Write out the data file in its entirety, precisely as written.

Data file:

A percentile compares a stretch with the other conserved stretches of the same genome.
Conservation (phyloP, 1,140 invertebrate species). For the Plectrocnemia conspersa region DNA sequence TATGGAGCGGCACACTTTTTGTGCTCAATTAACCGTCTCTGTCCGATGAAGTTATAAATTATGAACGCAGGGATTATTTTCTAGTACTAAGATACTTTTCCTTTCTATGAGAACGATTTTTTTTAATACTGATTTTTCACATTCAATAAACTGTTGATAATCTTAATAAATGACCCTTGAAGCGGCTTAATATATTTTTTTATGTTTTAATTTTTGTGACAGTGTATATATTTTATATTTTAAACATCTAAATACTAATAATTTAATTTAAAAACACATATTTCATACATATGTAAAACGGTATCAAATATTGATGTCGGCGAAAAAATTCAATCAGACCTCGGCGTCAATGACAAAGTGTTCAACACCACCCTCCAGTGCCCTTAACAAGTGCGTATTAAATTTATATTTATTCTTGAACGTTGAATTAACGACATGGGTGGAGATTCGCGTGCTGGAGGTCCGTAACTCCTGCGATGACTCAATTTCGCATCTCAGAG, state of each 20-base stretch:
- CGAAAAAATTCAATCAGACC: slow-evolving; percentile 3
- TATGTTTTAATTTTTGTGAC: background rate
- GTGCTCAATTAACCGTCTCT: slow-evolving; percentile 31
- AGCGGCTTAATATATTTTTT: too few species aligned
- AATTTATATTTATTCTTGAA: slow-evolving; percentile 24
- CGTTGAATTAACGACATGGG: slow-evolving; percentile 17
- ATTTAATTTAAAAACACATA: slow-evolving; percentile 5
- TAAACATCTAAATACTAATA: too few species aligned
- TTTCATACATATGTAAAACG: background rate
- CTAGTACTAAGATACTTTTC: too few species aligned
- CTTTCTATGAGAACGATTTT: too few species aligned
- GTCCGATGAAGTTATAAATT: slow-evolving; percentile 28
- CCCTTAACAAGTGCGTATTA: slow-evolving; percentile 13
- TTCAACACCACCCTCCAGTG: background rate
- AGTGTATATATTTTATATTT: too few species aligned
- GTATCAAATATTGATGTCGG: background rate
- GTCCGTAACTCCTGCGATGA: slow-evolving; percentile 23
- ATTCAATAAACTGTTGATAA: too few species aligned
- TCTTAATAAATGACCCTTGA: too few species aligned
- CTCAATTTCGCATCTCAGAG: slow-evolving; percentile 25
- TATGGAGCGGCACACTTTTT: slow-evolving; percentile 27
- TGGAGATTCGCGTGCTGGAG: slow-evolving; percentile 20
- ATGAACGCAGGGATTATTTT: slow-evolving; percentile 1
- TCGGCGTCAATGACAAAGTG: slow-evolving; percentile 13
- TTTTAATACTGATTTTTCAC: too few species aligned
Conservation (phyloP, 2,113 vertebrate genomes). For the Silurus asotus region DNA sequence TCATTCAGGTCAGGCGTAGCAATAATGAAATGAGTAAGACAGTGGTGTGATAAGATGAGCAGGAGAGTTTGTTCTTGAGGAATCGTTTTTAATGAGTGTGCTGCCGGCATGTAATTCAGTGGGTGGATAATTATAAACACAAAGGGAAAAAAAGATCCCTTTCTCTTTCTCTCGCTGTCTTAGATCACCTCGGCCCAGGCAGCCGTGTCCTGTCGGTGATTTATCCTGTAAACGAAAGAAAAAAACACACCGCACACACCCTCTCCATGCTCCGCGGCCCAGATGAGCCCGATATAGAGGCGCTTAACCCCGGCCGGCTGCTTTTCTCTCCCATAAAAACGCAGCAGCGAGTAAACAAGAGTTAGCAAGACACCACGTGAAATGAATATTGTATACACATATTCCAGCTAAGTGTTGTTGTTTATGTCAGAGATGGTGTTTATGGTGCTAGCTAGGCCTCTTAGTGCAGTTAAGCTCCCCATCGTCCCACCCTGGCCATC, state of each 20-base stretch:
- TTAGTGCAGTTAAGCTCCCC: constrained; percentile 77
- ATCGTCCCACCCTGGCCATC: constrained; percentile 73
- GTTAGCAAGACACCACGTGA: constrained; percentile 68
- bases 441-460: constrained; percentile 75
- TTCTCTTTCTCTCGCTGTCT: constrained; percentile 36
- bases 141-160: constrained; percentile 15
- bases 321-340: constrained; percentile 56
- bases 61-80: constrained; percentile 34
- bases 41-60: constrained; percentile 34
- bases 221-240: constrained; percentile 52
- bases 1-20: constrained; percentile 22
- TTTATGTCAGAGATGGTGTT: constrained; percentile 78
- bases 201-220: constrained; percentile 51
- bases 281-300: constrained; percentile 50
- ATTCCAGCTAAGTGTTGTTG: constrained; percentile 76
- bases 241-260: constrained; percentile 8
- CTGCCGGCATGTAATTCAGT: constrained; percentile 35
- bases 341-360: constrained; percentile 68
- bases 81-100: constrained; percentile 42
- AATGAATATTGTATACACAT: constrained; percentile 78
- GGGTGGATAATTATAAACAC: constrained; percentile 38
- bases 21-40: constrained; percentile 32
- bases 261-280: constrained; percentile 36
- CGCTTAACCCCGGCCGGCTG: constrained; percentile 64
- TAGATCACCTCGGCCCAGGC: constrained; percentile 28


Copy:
A percentile compares a stretch with the other conserved stretches of the same genome.
Conservation (phyloP, 1,140 invertebrate species). For the Plectrocnemia conspersa region DNA sequence TATGGAGCGGCACACTTTTTGTGCTCAATTAACCGTCTCTGTCCGATGAAGTTATAAATTATGAACGCAGGGATTATTTTCTAGTACTAAGATACTTTTCCTTTCTATGAGAACGATTTTTTTTAATACTGATTTTTCACATTCAATAAACTGTTGATAATCTTAATAAATGACCCTTGAAGCGGCTTAATATATTTTTTTATGTTTTAATTTTTGTGACAGTGTATATATTTTATATTTTAAACATCTAAATACTAATAATTTAATTTAAAAACACATATTTCATACATATGTAAAACGGTATCAAATATTGATGTCGGCGAAAAAATTCAATCAGACCTCGGCGTCAATGACAAAGTGTTCAACACCACCCTCCAGTGCCCTTAACAAGTGCGTATTAAATTTATATTTATTCTTGAACGTTGAATTAACGACATGGGTGGAGATTCGCGTGCTGGAGGTCCGTAACTCCTGCGATGACTCAATTTCGCATCTCAGAG, state of each 20-base stretch:
- CGAAAAAATTCAATCAGACC: slow-evolving; percentile 3
- TATGTTTTAATTTTTGTGAC: background rate
- GTGCTCAATTAACCGTCTCT: slow-evolving; percentile 31
- AGCGGCTTAATATATTTTTT: too few species aligned
- AATTTATATTTATTCTTGAA: slow-evolving; percentile 24
- CGTTGAATTAACGACATGGG: slow-evolving; percentile 17
- ATTTAATTTAAAAACACATA: slow-evolving; percentile 5
- TAAACATCTAAATACTAATA: too few species aligned
- TTTCATACATATGTAAAACG: background rate
- CTAGTACTAAGATACTTTTC: too few species aligned
- CTTTCTATGAGAACGATTTT: too few species aligned
- GTCCGATGAAGTTATAAATT: slow-evolving; percentile 28
- CCCTTAACAAGTGCGTATTA: slow-evolving; percentile 13
- TTCAACACCACCCTCCAGTG: background rate
- AGTGTATATATTTTATATTT: too few species aligned
- GTATCAAATATTGATGTCGG: background rate
- GTCCGTAACTCCTGCGATGA: slow-evolving; percentile 23
- ATTCAATAAACTGTTGATAA: too few species aligned
- TCTTAATAAATGACCCTTGA: too few species aligned
- CTCAATTTCGCATCTCAGAG: slow-evolving; percentile 25
- TATGGAGCGGCACACTTTTT: slow-evolving; percentile 27
- TGGAGATTCGCGTGCTGGAG: slow-evolving; percentile 20
- ATGAACGCAGGGATTATTTT: slow-evolving; percentile 1
- TCGGCGTCAATGACAAAGTG: slow-evolving; percentile 13
- TTTTAATACTGATTTTTCAC: too few species aligned
Conservation (phyloP, 2,113 vertebrate genomes). For the Silurus asotus region DNA sequence TCATTCAGGTCAGGCGTAGCAATAATGAAATGAGTAAGACAGTGGTGTGATAAGATGAGCAGGAGAGTTTGTTCTTGAGGAATCGTTTTTAATGAGTGTGCTGCCGGCATGTAATTCAGTGGGTGGATAATTATAAACACAAAGGGAAAAAAAGATCCCTTTCTCTTTCTCTCGCTGTCTTAGATCACCTCGGCCCAGGCAGCCGTGTCCTGTCGGTGATTTATCCTGTAAACGAAAGAAAAAAACACACCGCACACACCCTCTCCATGCTCCGCGGCCCAGATGAGCCCGATATAGAGGCGCTTAACCCCGGCCGGCTGCTTTTCTCTCCCATAAAAACGCAGCAGCGAGTAAACAAGAGTTAGCAAGACACCACGTGAAATGAATATTGTATACACATATTCCAGCTAAGTGTTGTTGTTTATGTCAGAGATGGTGTTTATGGTGCTAGCTAGGCCTCTTAGTGCAGTTAAGCTCCCCATCGTCCCACCCTGGCCATC, state of each 20-base stretch:
- TTAGTGCAGTTAAGCTCCCC: constrained; percentile 77
- ATCGTCCCACCCTGGCCATC: constrained; percentile 73
- GTTAGCAAGACACCACGTGA: constrained; percentile 68
- bases 441-460: constrained; percentile 75
- TTCTCTTTCTCTCGCTGTCT: constrained; percentile 36
- bases 141-160: constrained; percentile 15
- bases 321-340: constrained; percentile 56
- bases 61-80: constrained; percentile 34
- bases 41-60: constrained; percentile 34
- bases 221-240: constrained; percentile 52
- bases 1-20: constrained; percentile 22
- TTTATGTCAGAGATGGTGTT: constrained; percentile 78
- bases 201-220: constrained; percentile 51
- bases 281-300: constrained; percentile 50
- ATTCCAGCTAAGTGTTGTTG: constrained; percentile 76
- bases 241-260: constrained; percentile 8
- CTGCCGGCATGTAATTCAGT: constrained; percentile 35
- bases 341-360: constrained; percentile 68
- bases 81-100: constrained; percentile 42
- AATGAATATTGTATACACAT: constrained; percentile 78
- GGGTGGATAATTATAAACAC: constrained; percentile 38
- bases 21-40: constrained; percentile 32
- bases 261-280: constrained; percentile 36
- CGCTTAACCCCGGCCGGCTG: constrained; percentile 64
- TAGATCACCTCGGCCCAGGC: constrained; percentile 28